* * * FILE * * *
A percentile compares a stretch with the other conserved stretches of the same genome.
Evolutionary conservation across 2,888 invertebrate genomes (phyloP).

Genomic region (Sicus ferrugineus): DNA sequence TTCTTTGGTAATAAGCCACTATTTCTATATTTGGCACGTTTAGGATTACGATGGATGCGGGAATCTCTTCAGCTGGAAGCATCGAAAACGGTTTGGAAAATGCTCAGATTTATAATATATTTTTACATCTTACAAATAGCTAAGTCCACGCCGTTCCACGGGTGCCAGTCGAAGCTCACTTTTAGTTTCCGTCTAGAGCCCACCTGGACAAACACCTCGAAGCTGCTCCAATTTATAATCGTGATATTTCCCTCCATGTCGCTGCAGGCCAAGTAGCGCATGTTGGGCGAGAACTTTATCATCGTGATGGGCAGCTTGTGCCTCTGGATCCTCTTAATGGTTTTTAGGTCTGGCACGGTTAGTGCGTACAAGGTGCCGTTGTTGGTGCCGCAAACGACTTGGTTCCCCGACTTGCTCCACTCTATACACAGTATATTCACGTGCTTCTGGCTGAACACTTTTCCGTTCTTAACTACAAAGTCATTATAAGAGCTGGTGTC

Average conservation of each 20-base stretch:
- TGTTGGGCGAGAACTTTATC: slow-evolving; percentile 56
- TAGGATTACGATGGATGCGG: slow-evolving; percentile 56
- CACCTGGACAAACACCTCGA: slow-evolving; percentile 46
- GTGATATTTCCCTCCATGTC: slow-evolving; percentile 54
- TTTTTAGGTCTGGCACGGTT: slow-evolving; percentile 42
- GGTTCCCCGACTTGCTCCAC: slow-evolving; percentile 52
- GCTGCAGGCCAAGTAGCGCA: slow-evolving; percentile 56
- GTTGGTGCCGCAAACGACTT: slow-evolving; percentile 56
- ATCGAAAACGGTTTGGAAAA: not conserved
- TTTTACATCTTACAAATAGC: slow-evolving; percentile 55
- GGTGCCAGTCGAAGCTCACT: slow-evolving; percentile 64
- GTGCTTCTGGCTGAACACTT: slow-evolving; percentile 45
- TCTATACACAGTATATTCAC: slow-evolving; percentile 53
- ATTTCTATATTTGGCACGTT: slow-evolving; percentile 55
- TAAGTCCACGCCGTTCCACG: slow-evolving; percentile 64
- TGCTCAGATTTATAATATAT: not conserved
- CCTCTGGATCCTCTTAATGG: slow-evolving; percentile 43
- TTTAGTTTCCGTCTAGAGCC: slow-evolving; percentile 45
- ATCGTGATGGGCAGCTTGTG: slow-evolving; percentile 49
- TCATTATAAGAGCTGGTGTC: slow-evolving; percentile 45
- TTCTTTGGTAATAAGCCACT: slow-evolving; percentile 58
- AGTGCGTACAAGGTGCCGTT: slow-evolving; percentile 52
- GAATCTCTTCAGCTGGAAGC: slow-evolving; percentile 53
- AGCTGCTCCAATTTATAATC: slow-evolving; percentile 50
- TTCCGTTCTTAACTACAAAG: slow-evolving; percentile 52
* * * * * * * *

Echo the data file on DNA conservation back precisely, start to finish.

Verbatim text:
A percentile compares a stretch with the other conserved stretches of the same genome.
Evolutionary conservation across 2,888 invertebrate genomes (phyloP).

Genomic region (Sicus ferrugineus): DNA sequence TTCTTTGGTAATAAGCCACTATTTCTATATTTGGCACGTTTAGGATTACGATGGATGCGGGAATCTCTTCAGCTGGAAGCATCGAAAACGGTTTGGAAAATGCTCAGATTTATAATATATTTTTACATCTTACAAATAGCTAAGTCCACGCCGTTCCACGGGTGCCAGTCGAAGCTCACTTTTAGTTTCCGTCTAGAGCCCACCTGGACAAACACCTCGAAGCTGCTCCAATTTATAATCGTGATATTTCCCTCCATGTCGCTGCAGGCCAAGTAGCGCATGTTGGGCGAGAACTTTATCATCGTGATGGGCAGCTTGTGCCTCTGGATCCTCTTAATGGTTTTTAGGTCTGGCACGGTTAGTGCGTACAAGGTGCCGTTGTTGGTGCCGCAAACGACTTGGTTCCCCGACTTGCTCCACTCTATACACAGTATATTCACGTGCTTCTGGCTGAACACTTTTCCGTTCTTAACTACAAAGTCATTATAAGAGCTGGTGTC

Average conservation of each 20-base stretch:
- TGTTGGGCGAGAACTTTATC: slow-evolving; percentile 56
- TAGGATTACGATGGATGCGG: slow-evolving; percentile 56
- CACCTGGACAAACACCTCGA: slow-evolving; percentile 46
- GTGATATTTCCCTCCATGTC: slow-evolving; percentile 54
- TTTTTAGGTCTGGCACGGTT: slow-evolving; percentile 42
- GGTTCCCCGACTTGCTCCAC: slow-evolving; percentile 52
- GCTGCAGGCCAAGTAGCGCA: slow-evolving; percentile 56
- GTTGGTGCCGCAAACGACTT: slow-evolving; percentile 56
- ATCGAAAACGGTTTGGAAAA: not conserved
- TTTTACATCTTACAAATAGC: slow-evolving; percentile 55
- GGTGCCAGTCGAAGCTCACT: slow-evolving; percentile 64
- GTGCTTCTGGCTGAACACTT: slow-evolving; percentile 45
- TCTATACACAGTATATTCAC: slow-evolving; percentile 53
- ATTTCTATATTTGGCACGTT: slow-evolving; percentile 55
- TAAGTCCACGCCGTTCCACG: slow-evolving; percentile 64
- TGCTCAGATTTATAATATAT: not conserved
- CCTCTGGATCCTCTTAATGG: slow-evolving; percentile 43
- TTTAGTTTCCGTCTAGAGCC: slow-evolving; percentile 45
- ATCGTGATGGGCAGCTTGTG: slow-evolving; percentile 49
- TCATTATAAGAGCTGGTGTC: slow-evolving; percentile 45
- TTCTTTGGTAATAAGCCACT: slow-evolving; percentile 58
- AGTGCGTACAAGGTGCCGTT: slow-evolving; percentile 52
- GAATCTCTTCAGCTGGAAGC: slow-evolving; percentile 53
- AGCTGCTCCAATTTATAATC: slow-evolving; percentile 50
- TTCCGTTCTTAACTACAAAG: slow-evolving; percentile 52